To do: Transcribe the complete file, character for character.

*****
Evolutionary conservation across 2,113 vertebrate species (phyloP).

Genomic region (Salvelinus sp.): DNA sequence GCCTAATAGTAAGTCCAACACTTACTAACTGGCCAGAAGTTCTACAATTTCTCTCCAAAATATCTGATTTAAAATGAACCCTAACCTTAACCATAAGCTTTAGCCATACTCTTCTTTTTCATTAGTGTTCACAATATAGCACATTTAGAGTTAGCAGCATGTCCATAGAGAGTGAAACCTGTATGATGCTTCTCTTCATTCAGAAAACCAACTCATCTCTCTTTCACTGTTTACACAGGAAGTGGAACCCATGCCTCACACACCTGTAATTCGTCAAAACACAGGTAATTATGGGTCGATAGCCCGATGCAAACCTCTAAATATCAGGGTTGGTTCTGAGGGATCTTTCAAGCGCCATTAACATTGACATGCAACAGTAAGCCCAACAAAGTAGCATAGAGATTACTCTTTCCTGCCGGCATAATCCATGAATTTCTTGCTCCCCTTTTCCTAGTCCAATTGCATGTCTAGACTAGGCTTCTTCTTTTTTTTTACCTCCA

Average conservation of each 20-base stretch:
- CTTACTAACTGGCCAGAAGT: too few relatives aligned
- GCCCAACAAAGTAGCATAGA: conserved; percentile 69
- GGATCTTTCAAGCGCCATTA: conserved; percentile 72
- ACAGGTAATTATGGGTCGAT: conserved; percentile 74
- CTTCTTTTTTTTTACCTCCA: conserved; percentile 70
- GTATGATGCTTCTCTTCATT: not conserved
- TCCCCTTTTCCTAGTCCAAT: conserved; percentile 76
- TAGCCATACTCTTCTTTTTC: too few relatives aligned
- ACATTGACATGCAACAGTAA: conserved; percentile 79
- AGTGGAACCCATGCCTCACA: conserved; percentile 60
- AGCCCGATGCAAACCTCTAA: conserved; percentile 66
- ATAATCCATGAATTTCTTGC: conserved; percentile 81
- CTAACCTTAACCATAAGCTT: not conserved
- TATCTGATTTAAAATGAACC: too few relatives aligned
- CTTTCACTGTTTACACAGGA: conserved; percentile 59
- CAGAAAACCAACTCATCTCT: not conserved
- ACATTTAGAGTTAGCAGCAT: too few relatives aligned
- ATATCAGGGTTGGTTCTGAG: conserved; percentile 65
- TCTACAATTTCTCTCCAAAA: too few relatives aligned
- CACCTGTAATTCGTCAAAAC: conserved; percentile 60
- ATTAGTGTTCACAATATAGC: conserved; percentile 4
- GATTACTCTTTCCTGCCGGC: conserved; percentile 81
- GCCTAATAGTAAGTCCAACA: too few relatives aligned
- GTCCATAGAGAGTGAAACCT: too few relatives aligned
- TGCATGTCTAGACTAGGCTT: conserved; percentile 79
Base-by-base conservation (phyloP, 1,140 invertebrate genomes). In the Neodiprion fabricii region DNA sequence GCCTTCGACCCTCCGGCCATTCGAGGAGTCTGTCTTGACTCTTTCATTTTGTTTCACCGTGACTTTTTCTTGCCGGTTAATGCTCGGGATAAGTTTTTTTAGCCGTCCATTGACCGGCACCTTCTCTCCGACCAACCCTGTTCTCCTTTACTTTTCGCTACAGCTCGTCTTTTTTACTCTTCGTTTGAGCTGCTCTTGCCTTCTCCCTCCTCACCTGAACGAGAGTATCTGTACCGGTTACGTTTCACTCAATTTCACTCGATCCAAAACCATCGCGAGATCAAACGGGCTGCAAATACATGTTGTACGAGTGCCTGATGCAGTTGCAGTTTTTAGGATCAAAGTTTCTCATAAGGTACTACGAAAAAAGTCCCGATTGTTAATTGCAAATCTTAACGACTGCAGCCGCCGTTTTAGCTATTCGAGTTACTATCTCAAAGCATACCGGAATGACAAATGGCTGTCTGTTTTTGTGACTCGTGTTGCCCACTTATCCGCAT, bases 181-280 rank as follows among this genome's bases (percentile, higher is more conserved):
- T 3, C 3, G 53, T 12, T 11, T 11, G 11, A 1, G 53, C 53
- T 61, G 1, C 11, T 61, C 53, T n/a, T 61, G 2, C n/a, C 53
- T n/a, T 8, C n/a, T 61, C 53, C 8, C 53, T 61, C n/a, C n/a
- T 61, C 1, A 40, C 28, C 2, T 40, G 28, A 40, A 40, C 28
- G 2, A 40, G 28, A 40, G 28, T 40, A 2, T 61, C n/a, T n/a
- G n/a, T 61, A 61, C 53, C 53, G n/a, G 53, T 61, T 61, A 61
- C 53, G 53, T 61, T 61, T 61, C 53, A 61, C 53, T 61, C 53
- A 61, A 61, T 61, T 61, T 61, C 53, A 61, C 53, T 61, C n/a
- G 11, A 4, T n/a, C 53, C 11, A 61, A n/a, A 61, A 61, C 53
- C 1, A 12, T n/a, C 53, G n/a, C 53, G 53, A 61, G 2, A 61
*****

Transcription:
Evolutionary conservation across 2,113 vertebrate species (phyloP).

Genomic region (Salvelinus sp.): DNA sequence GCCTAATAGTAAGTCCAACACTTACTAACTGGCCAGAAGTTCTACAATTTCTCTCCAAAATATCTGATTTAAAATGAACCCTAACCTTAACCATAAGCTTTAGCCATACTCTTCTTTTTCATTAGTGTTCACAATATAGCACATTTAGAGTTAGCAGCATGTCCATAGAGAGTGAAACCTGTATGATGCTTCTCTTCATTCAGAAAACCAACTCATCTCTCTTTCACTGTTTACACAGGAAGTGGAACCCATGCCTCACACACCTGTAATTCGTCAAAACACAGGTAATTATGGGTCGATAGCCCGATGCAAACCTCTAAATATCAGGGTTGGTTCTGAGGGATCTTTCAAGCGCCATTAACATTGACATGCAACAGTAAGCCCAACAAAGTAGCATAGAGATTACTCTTTCCTGCCGGCATAATCCATGAATTTCTTGCTCCCCTTTTCCTAGTCCAATTGCATGTCTAGACTAGGCTTCTTCTTTTTTTTTACCTCCA

Average conservation of each 20-base stretch:
- CTTACTAACTGGCCAGAAGT: too few relatives aligned
- GCCCAACAAAGTAGCATAGA: conserved; percentile 69
- GGATCTTTCAAGCGCCATTA: conserved; percentile 72
- ACAGGTAATTATGGGTCGAT: conserved; percentile 74
- CTTCTTTTTTTTTACCTCCA: conserved; percentile 70
- GTATGATGCTTCTCTTCATT: not conserved
- TCCCCTTTTCCTAGTCCAAT: conserved; percentile 76
- TAGCCATACTCTTCTTTTTC: too few relatives aligned
- ACATTGACATGCAACAGTAA: conserved; percentile 79
- AGTGGAACCCATGCCTCACA: conserved; percentile 60
- AGCCCGATGCAAACCTCTAA: conserved; percentile 66
- ATAATCCATGAATTTCTTGC: conserved; percentile 81
- CTAACCTTAACCATAAGCTT: not conserved
- TATCTGATTTAAAATGAACC: too few relatives aligned
- CTTTCACTGTTTACACAGGA: conserved; percentile 59
- CAGAAAACCAACTCATCTCT: not conserved
- ACATTTAGAGTTAGCAGCAT: too few relatives aligned
- ATATCAGGGTTGGTTCTGAG: conserved; percentile 65
- TCTACAATTTCTCTCCAAAA: too few relatives aligned
- CACCTGTAATTCGTCAAAAC: conserved; percentile 60
- ATTAGTGTTCACAATATAGC: conserved; percentile 4
- GATTACTCTTTCCTGCCGGC: conserved; percentile 81
- GCCTAATAGTAAGTCCAACA: too few relatives aligned
- GTCCATAGAGAGTGAAACCT: too few relatives aligned
- TGCATGTCTAGACTAGGCTT: conserved; percentile 79
Base-by-base conservation (phyloP, 1,140 invertebrate genomes). In the Neodiprion fabricii region DNA sequence GCCTTCGACCCTCCGGCCATTCGAGGAGTCTGTCTTGACTCTTTCATTTTGTTTCACCGTGACTTTTTCTTGCCGGTTAATGCTCGGGATAAGTTTTTTTAGCCGTCCATTGACCGGCACCTTCTCTCCGACCAACCCTGTTCTCCTTTACTTTTCGCTACAGCTCGTCTTTTTTACTCTTCGTTTGAGCTGCTCTTGCCTTCTCCCTCCTCACCTGAACGAGAGTATCTGTACCGGTTACGTTTCACTCAATTTCACTCGATCCAAAACCATCGCGAGATCAAACGGGCTGCAAATACATGTTGTACGAGTGCCTGATGCAGTTGCAGTTTTTAGGATCAAAGTTTCTCATAAGGTACTACGAAAAAAGTCCCGATTGTTAATTGCAAATCTTAACGACTGCAGCCGCCGTTTTAGCTATTCGAGTTACTATCTCAAAGCATACCGGAATGACAAATGGCTGTCTGTTTTTGTGACTCGTGTTGCCCACTTATCCGCAT, bases 181-280 rank as follows among this genome's bases (percentile, higher is more conserved):
- T 3, C 3, G 53, T 12, T 11, T 11, G 11, A 1, G 53, C 53
- T 61, G 1, C 11, T 61, C 53, T n/a, T 61, G 2, C n/a, C 53
- T n/a, T 8, C n/a, T 61, C 53, C 8, C 53, T 61, C n/a, C n/a
- T 61, C 1, A 40, C 28, C 2, T 40, G 28, A 40, A 40, C 28
- G 2, A 40, G 28, A 40, G 28, T 40, A 2, T 61, C n/a, T n/a
- G n/a, T 61, A 61, C 53, C 53, G n/a, G 53, T 61, T 61, A 61
- C 53, G 53, T 61, T 61, T 61, C 53, A 61, C 53, T 61, C 53
- A 61, A 61, T 61, T 61, T 61, C 53, A 61, C 53, T 61, C n/a
- G 11, A 4, T n/a, C 53, C 11, A 61, A n/a, A 61, A 61, C 53
- C 1, A 12, T n/a, C 53, G n/a, C 53, G 53, A 61, G 2, A 61